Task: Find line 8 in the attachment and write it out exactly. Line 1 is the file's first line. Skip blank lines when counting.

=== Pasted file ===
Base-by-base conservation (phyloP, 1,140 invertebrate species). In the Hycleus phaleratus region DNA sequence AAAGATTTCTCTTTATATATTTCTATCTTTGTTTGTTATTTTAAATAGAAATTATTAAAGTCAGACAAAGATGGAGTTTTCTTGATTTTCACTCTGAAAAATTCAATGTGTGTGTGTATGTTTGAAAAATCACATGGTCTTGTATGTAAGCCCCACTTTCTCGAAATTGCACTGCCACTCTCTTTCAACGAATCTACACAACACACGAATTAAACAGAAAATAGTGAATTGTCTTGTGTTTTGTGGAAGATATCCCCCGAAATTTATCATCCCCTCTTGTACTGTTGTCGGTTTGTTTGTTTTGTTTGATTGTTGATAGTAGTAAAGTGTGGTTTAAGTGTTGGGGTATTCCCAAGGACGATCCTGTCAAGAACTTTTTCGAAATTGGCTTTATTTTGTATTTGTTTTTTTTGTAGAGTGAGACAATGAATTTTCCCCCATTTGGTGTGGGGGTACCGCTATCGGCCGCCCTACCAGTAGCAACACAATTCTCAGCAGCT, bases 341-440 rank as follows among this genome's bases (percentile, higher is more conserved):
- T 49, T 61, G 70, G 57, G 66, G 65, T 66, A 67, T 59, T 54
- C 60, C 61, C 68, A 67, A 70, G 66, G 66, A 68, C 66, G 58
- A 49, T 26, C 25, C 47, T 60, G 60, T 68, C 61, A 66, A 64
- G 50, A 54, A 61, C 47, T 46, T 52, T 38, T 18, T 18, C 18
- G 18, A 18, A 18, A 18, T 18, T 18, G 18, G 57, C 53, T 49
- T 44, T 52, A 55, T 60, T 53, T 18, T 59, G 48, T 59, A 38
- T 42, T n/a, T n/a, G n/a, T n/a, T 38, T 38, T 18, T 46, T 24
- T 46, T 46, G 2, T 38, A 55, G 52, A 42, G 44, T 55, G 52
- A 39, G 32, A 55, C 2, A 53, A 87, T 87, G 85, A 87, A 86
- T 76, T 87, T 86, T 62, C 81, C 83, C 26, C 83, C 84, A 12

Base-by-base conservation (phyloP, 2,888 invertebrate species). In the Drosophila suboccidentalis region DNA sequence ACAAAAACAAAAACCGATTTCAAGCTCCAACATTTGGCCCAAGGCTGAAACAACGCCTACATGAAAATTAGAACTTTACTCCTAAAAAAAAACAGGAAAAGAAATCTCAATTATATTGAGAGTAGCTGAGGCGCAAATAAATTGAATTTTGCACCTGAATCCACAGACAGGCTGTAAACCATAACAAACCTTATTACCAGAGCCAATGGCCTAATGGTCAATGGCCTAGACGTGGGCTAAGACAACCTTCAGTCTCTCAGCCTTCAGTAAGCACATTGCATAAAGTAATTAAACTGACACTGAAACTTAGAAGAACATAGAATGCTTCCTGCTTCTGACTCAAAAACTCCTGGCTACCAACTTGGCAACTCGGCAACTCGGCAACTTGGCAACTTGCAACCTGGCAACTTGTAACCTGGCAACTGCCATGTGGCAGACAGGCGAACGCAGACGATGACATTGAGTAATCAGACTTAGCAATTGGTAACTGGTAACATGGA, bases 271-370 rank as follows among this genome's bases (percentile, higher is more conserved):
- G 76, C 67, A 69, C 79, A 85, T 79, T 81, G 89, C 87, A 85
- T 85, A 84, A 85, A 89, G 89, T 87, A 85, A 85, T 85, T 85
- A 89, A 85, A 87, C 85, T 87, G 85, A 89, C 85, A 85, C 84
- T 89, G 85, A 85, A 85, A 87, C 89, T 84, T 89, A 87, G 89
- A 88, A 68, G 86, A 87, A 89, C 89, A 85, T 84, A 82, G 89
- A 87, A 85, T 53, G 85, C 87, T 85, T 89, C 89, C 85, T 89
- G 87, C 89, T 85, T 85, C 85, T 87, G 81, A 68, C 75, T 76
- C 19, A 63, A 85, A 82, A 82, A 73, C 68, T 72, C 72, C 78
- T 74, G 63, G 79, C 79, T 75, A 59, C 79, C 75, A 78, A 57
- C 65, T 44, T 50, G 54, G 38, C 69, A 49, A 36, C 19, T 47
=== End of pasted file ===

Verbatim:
- T 42, T n/a, T n/a, G n/a, T n/a, T 38, T 38, T 18, T 46, T 24